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  • M.M.
    Hello, Have to replace harddisk in my computer, which leads to a whole new installation of OS (win xp pro) and all other programs. The disk is divided into
    Message 1 of 9 , Sep 5, 2008
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      Hello,
      Have to replace harddisk in my computer, which leads to a whole new
      installation of
      OS (win xp pro) and all other programs.
      The disk is divided into several partitions, the OS was installed on "C",
      and all other programs
      I used to install on another partition (don't know why, I think I read
      sometime something
      about this). Or should I install all the programs also on "C" - in the
      "Program Files" folder.
      The other partitions are to store data.
      I would like to have your opinion about this, 'cons and pros'
      Thanks in advance
      Mordechai


      [Non-text portions of this message have been removed]
    • Axel Berger
      ... I never have the system or the program files on C:. One, possibly slight, advantage is, that viruses need to be small. You have seen programs trying to
      Message 2 of 9 , Sep 6, 2008
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        "M.M." wrote:
        > I would like to have your opinion about this, 'cons and pros'

        I never have the system or the program files on C:. One, possibly
        slight, advantage is, that viruses need to be small. You have seen
        programs trying to install into standard paths witout reading your
        defined %progdir% from the registry. Among viruses this is more
        prevalent, so moving directories helps (a little).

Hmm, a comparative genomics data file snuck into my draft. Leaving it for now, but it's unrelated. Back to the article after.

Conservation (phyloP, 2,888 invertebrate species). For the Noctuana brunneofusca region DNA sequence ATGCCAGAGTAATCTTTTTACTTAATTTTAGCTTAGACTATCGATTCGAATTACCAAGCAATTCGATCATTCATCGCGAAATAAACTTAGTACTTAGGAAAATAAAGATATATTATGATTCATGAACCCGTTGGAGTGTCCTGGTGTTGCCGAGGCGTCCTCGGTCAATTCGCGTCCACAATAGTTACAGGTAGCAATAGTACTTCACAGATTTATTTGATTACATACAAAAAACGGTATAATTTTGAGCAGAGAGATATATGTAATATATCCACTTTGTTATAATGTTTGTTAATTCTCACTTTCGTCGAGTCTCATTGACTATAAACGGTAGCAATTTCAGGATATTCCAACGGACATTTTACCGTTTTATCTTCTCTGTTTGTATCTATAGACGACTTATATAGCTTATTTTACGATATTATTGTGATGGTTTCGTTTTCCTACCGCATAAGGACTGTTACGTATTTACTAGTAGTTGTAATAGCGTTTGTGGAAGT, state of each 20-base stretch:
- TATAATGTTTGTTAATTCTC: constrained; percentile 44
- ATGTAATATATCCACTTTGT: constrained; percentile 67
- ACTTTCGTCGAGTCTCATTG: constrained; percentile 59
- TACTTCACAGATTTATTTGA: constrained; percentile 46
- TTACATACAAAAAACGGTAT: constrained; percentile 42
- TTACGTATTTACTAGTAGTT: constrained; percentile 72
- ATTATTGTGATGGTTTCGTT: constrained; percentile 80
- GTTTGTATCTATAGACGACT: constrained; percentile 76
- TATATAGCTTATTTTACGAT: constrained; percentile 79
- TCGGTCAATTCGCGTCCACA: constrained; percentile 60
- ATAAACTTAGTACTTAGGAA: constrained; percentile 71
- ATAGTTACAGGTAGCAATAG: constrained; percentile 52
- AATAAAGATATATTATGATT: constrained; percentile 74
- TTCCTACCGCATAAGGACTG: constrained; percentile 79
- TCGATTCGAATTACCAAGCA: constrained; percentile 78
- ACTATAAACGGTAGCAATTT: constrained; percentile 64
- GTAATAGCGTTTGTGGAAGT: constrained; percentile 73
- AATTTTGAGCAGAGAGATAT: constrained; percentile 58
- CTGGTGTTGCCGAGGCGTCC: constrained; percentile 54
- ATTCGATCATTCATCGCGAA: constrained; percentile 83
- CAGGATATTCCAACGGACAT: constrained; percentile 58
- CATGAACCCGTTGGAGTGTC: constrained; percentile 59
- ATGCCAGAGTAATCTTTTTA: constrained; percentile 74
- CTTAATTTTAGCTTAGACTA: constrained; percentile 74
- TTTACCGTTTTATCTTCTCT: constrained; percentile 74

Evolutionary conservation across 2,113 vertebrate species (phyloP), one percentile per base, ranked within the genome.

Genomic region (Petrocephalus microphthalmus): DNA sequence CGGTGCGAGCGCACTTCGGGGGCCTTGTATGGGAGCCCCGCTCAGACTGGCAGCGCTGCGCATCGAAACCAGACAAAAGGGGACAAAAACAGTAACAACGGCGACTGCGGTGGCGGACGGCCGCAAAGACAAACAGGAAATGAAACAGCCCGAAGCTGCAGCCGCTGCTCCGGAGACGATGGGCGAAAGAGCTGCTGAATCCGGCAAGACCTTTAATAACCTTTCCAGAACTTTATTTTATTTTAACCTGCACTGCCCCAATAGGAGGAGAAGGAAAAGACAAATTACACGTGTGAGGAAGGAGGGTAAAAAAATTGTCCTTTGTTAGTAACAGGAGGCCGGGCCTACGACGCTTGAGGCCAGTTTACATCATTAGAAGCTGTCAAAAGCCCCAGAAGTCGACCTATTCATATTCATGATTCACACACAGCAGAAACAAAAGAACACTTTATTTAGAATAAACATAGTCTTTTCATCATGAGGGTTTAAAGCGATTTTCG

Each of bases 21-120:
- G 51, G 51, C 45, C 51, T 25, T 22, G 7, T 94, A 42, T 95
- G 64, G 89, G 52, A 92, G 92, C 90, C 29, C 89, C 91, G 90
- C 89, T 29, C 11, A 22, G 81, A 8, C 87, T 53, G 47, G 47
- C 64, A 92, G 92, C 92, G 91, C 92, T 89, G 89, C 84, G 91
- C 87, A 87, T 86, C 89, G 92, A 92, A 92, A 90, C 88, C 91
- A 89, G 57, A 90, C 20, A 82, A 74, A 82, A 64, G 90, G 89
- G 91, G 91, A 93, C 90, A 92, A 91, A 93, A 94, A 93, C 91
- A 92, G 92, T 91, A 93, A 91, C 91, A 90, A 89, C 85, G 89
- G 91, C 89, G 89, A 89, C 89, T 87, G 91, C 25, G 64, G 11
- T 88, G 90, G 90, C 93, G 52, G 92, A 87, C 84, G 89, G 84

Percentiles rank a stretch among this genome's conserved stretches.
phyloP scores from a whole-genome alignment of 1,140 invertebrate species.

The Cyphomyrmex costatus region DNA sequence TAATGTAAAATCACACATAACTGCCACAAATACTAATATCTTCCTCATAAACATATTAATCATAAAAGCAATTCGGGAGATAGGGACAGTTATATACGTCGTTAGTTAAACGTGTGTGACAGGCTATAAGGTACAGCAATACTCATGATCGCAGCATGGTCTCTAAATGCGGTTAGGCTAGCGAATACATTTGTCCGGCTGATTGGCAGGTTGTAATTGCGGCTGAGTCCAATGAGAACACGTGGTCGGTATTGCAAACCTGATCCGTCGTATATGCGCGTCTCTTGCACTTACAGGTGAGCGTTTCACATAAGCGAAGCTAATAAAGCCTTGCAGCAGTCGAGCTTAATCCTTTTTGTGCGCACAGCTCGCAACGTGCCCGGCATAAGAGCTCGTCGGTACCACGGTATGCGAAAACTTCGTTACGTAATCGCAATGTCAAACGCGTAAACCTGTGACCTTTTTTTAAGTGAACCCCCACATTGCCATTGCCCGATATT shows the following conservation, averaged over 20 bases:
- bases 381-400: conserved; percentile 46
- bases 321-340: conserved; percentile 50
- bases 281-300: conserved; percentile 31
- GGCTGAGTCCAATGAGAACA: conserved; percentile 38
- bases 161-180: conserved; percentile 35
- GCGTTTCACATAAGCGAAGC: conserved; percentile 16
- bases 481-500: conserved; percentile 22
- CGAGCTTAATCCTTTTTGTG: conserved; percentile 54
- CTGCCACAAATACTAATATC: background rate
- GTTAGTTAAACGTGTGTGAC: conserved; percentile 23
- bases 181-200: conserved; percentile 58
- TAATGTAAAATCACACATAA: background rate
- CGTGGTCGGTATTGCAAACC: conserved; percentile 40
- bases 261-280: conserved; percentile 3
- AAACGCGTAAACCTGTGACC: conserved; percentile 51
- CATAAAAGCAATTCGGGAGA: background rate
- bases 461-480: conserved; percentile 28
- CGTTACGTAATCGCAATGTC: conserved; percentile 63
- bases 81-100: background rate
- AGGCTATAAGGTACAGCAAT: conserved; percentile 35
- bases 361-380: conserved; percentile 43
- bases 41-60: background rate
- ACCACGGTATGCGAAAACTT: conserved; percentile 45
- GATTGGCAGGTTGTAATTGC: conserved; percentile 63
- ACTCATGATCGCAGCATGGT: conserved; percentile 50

Also having the system on E: makes it possible to to run a third
        disk, whose primary partition will then become E:, and boot if my
        system partition has become corrupted. As it is then not the running
        system partition I can easily restore a backup onto it, not possible
        if it were C:.

        Axel
      • fw7oaks
        ... I agree with Axel and do the same, however I should mention that there are some programs out there that if they find a C: partition will install in there
        Message 3 of 9 , Sep 6, 2008
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          --- On Sat, 9/6/08, Axel Berger <Axel-Berger@...> wrote:

          >>"M.M." wrote:

          >> I would like to have your opinion about this, 'cons and pros'

          > I never have the system or the program files on C:.

          I agree with Axel and do the same, however I should mention that there are some programs out there that if they find a C: partition will install in there without asking. Adobe were at one stage guilty of this.

          fw
        • John Zeman
          ... C , ... FWIW I never have multiple partitions on a drive as I ve never found any valid reason to do so. Especially now days when there are so many
          Message 4 of 9 , Sep 6, 2008
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            --- In ntb-OffTopic@yahoogroups.com, M.M. <m.mordechai@...> wrote:
            >
            > Hello,
            > Have to replace harddisk in my computer, which leads to a whole new
            > installation of
            > OS (win xp pro) and all other programs.
            > The disk is divided into several partitions, the OS was installed on
            "C",
            > and all other programs
            > I used to install on another partition (don't know why, I think I read